Human-created pollution is not a minor threat to our oceans, but a massive and worsening issue. The biggest example, literally, is the Great Pacific Garbage Patch. It’s the largest collection of trash in the world’s oceans, a mass of both visible and microscopic debris that floats around, wreaking havoc on wildlife and the fragile ecosystem. Thankfully, one group has taken it upon themselves to try to solve this problem: The Ocean Cleanup. The Dutch organization that is taking on the monumental task of tackling ocean pollution, and on May 11, the foundation publicly announced their intention to start cleaning up the garbage patch in 2018 with a new, redesigned version of their cleanup system. The organization claims that this improved system is capable of cleaning the patch in as few as five years. The system uses the natural power of ocean current to operate. Fifty U-shaped screens weighed down by anchors collect plastic in a central location, and the plastic is later brought to shore for recycling. The items created out of the recycled plastic will help fund the project, which is expected to cost a great deal less than the original design’s $320 million pricetag.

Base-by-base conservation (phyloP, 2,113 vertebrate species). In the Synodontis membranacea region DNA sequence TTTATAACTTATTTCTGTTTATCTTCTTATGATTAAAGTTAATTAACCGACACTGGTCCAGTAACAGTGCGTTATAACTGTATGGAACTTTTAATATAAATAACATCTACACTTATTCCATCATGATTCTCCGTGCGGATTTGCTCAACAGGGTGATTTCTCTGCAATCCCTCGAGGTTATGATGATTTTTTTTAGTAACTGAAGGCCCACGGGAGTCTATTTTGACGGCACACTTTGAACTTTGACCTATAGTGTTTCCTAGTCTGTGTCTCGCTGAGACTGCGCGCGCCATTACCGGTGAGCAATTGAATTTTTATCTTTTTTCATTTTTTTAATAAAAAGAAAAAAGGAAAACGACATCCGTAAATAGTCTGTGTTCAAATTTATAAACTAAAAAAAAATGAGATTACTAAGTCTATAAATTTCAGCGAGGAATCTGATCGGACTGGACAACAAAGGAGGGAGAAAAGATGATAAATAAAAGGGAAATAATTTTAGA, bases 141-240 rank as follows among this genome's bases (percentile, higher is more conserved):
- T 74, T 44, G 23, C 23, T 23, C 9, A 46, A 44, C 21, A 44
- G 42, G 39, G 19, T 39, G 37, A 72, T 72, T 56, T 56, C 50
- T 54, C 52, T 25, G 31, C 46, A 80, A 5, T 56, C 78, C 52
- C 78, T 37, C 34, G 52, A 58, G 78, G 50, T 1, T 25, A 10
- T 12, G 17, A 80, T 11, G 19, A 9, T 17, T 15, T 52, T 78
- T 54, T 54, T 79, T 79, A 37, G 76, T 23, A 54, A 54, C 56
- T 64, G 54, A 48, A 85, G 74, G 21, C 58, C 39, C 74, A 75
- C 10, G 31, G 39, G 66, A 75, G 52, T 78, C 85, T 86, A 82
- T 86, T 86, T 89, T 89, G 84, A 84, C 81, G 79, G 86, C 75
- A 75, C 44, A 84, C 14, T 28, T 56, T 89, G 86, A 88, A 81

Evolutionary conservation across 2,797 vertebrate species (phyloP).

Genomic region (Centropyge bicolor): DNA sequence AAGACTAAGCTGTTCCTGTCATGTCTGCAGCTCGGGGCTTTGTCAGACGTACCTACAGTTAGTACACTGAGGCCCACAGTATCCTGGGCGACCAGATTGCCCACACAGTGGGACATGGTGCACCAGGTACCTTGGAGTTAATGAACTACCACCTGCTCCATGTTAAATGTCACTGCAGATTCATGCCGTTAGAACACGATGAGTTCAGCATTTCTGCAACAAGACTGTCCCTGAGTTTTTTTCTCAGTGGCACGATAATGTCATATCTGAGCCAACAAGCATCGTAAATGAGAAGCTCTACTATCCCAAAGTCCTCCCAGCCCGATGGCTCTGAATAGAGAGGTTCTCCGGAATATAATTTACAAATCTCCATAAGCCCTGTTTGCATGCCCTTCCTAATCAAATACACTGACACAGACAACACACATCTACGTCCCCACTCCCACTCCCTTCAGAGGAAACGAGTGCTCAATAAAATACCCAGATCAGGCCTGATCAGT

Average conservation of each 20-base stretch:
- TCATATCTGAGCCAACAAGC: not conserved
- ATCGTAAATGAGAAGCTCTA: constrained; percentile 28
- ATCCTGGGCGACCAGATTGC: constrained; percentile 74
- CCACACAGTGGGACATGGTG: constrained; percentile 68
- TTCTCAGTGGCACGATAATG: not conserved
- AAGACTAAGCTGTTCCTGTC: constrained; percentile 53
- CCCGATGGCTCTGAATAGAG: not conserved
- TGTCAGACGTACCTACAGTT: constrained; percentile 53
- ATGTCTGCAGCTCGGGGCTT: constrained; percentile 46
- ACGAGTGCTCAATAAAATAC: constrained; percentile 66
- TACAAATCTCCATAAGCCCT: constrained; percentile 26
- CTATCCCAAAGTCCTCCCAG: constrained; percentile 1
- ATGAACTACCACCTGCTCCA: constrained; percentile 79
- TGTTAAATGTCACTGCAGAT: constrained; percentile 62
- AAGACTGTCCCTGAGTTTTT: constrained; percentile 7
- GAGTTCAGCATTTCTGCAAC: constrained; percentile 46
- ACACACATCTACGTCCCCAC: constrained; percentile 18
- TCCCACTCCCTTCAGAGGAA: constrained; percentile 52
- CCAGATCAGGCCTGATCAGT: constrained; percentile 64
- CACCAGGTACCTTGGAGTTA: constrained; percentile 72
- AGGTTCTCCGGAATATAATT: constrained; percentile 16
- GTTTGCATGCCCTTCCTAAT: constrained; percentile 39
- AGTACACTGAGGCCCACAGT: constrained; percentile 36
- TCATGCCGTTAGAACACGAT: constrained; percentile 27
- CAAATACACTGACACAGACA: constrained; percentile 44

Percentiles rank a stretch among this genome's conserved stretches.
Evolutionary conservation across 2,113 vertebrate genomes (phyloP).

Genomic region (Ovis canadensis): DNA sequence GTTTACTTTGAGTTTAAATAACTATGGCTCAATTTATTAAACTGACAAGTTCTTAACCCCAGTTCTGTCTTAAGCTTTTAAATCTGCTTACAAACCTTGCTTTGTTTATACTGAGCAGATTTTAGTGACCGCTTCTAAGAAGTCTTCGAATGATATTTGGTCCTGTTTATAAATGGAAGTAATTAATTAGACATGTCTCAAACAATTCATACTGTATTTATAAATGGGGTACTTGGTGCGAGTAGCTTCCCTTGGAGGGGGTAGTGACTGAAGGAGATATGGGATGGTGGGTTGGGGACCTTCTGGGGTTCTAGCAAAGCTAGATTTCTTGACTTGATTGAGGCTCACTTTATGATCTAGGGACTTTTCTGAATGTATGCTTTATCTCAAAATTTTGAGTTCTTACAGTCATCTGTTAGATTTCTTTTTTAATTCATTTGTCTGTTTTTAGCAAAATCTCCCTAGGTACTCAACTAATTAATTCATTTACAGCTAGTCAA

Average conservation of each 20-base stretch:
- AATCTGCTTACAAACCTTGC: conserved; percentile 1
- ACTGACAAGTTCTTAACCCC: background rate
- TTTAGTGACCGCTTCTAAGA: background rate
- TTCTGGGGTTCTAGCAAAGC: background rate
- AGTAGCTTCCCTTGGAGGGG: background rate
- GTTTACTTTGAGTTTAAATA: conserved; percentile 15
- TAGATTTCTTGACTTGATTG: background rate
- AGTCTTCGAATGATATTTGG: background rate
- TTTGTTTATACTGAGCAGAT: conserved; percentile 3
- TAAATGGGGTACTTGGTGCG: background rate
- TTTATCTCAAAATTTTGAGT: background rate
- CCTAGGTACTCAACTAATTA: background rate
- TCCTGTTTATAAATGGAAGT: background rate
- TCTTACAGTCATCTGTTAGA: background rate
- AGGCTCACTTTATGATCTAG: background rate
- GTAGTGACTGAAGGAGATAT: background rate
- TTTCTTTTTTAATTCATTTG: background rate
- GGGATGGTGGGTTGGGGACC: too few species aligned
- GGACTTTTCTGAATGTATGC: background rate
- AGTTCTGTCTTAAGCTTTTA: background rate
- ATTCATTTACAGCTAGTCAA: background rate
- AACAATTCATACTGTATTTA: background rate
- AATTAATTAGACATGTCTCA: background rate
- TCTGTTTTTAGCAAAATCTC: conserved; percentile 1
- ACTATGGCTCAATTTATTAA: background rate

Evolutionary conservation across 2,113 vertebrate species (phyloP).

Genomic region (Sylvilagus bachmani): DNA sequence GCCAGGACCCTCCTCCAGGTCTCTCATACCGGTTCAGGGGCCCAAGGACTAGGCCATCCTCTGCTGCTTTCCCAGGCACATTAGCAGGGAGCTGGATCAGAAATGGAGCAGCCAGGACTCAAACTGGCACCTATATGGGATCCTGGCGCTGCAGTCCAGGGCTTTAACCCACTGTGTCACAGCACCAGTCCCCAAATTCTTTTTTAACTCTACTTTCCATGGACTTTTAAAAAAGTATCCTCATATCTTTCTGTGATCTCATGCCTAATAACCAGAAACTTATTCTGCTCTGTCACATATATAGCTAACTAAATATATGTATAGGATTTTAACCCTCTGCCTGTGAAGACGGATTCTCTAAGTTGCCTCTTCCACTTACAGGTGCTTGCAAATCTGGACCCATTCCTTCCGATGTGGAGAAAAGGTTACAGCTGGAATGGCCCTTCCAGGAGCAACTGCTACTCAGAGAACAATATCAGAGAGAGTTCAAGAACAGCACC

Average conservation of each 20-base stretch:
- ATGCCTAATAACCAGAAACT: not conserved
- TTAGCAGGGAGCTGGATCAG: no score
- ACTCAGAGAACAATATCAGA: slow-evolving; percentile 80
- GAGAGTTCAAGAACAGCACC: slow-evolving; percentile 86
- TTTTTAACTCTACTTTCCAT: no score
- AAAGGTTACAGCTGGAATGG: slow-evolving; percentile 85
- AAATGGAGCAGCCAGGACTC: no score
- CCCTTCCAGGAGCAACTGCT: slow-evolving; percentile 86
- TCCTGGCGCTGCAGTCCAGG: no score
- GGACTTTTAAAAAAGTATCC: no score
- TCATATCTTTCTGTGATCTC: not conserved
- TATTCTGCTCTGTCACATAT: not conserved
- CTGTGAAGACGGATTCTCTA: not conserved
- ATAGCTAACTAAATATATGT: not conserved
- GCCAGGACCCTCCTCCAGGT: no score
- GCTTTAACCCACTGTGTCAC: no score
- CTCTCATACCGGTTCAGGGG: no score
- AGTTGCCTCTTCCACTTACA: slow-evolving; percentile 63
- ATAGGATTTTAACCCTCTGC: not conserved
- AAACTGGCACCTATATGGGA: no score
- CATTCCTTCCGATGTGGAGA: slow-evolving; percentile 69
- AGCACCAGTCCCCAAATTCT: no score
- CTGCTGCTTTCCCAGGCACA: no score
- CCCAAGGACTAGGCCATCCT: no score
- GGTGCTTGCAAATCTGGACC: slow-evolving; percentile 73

Read More: Futurism